wire talk

we send notes over wires all day
sometimes the notes dash through the air
and phew we can read them from our palm

our pockets buzz with new notes
sometimes the notes are from strangers
who want us to give them money for who knows what

remember the fax?
how magical that a note could teleport like that

it’s nice when we can send one note to many people
except for when we do it by accident
that video of cats falling off tables was not for you

i always sign my notes with my name or my initials
i dont even know why i sign the notes at all
the machine says they’re from me

it’s nice to be able to ignore notes when i want
although that feels weird
you wouldn’t do that in person

String Theory, Email Threads, and Happiness

Our lives are made up of millions of threaded moments in numerous conscious and subconscious dimensions. Identifying these threads – from multiple emails to time volunteering to a loving relationship – and making them last, making them stronger, and weaving them through multiple life dimensions is a key to health and well-being.

String theory attempts to relate multiple disparate concepts about our universe into a more unifying framework. Specifically, it states that subatomic elements (electrons, quarks, bosons, etc) are not three-dimensional objects but rather are one-dimensional strings that vibrate to take on semi-measurable characteristics (mass, spin, flavor, charge). Additionally, string theory posits that our universe is made up of unobservable dimensions that, at the most basic level, provide some sort of logical consistency to the known laws and theories of the physical (and metaphysical) world.

Well on a more macro level, our lives are very much made up of strings and dimensions. For our purposes, let’s just call them threads. Threads are made up of several connected points spanning one to many dimensions of our lives. These threads are our conversations, our friendships, our good deeds, our actions, and our spontaneous thought streams – the basic units by which we live our life. Our life dimensions are our jobs, families, friends, teams, systems, cultures, and countries, as well as our core knowledge, ideas, and feelings  – the encompassing elements by which our lives fundamentally exist. And finally, our lives have outputs too! They are our health and our well-being, our happiness, our faith, our understanding, and the meaning we extract from the world.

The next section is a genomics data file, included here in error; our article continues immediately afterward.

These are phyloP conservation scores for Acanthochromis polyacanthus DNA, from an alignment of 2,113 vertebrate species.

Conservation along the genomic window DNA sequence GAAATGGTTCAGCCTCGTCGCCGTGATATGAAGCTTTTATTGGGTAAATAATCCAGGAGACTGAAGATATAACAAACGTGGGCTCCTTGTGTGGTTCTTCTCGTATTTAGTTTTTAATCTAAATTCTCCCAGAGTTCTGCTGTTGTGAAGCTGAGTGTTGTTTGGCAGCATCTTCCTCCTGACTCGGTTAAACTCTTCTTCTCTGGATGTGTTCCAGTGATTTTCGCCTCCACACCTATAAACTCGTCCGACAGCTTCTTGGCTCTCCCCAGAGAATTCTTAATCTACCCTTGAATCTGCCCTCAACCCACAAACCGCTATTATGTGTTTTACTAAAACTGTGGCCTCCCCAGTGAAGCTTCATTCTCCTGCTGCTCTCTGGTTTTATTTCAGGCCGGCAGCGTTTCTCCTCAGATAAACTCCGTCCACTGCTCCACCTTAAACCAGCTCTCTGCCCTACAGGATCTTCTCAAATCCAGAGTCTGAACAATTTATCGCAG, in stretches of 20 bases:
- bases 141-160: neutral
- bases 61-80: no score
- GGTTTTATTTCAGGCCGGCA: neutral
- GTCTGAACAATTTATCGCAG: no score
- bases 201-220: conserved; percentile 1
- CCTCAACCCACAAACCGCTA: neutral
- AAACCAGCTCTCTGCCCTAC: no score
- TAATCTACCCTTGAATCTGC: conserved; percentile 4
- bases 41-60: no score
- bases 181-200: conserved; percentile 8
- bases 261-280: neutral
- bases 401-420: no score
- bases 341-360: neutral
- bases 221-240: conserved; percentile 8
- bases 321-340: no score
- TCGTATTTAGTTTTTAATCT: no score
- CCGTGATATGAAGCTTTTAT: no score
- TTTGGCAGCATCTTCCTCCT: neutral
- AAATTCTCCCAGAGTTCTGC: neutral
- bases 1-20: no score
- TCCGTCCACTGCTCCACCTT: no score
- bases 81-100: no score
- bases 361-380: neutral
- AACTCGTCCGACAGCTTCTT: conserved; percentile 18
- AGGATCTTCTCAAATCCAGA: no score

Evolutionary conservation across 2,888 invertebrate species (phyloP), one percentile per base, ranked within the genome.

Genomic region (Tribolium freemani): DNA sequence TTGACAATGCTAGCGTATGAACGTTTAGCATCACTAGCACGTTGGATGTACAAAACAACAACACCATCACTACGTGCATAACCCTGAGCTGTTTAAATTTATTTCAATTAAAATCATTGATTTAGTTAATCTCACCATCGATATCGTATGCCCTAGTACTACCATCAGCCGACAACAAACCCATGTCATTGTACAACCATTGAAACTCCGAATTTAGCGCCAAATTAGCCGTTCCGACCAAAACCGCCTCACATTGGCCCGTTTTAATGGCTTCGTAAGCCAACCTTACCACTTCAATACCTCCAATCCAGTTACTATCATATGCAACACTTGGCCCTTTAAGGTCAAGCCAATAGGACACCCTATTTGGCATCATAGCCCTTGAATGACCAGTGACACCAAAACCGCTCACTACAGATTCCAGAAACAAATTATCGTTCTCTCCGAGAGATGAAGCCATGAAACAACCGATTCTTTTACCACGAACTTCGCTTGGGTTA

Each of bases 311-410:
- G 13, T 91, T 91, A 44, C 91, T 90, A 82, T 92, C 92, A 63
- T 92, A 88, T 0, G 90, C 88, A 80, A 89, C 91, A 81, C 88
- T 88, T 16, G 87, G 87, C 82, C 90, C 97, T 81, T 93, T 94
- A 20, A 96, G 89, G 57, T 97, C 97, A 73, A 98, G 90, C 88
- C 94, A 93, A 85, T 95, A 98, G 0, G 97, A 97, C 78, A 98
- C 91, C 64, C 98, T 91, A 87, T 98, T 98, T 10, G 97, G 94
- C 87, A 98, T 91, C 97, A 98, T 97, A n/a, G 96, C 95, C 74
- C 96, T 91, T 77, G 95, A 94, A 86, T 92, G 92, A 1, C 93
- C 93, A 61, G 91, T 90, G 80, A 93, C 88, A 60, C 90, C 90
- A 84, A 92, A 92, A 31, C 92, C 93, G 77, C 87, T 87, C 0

Think about some threads of your life:

  • Email Threads – Maintain a steady stream of conversation to build new knowledge, ignite new thought, and establish a strong connection with someone.
  • Volunteering – Show up when you don’t feel like it, encourage others to work harder, and continually establish yourself as a reliable and dependable contributor to society.
  • Love & Relationships – Always give to, and never give up on, the ones you love most in this world.

So now to the crux of my point: these life threads are the critical inputs to ensure our happiness and well-being are properly sustained, cultivated, and shared. By identifying these basic units, making them stronger, tying them together, crossing them through multiple dimensions of our lives, and “vibrating” the heck out of them, we can collectively share happiness and good faith as a society through better relationships, systems, and mutual understandings. Seems chaotic, yes, but in chaos there is a natural simplicity. Said the great thinker and founder of analytical psychology, Carl Jung: “In all chaos there is a cosmos, in all disorder a secret order.”

Thanks to Outpatient.com for use of the image.

two quick email tips

Here are two quick notes on how to improve email communications within an organization. 

In addition to good filters, flags, folders, rules, and search, it seems that sometimes there is no way around a good old fashioned email headache (I think I get on average about 30-40 work emails per day). Although you cannot control how your senders organize their emails, when they send them, how frequently they send them, or how they format them, it is your duty to maintain organization and minimize headaches for recipients of your emails. Hopefully karma applies to email traffic…

1. Minimize emails! Take an extra minute or two to gain all your thoughts around a subject. Create the email as a draft and come back to it later. By minimizing the amount of emails that end up in other people’s inboxes, it will help manage and maintain email threading as well as package your organized, detailed, well-worded thoughts in your email communications.

2. Keep threads going when appropriate. Well-titled subject lines should stick around like discussion board threads. If you are responding to an email that arrived a week ago, find that last email in the thread and reply to it. Maintaining the breadcrumb of communication will assist in your own personal work efficiency and desktop organization and additionally allow all parties involved the ability to see what has been discussed previously.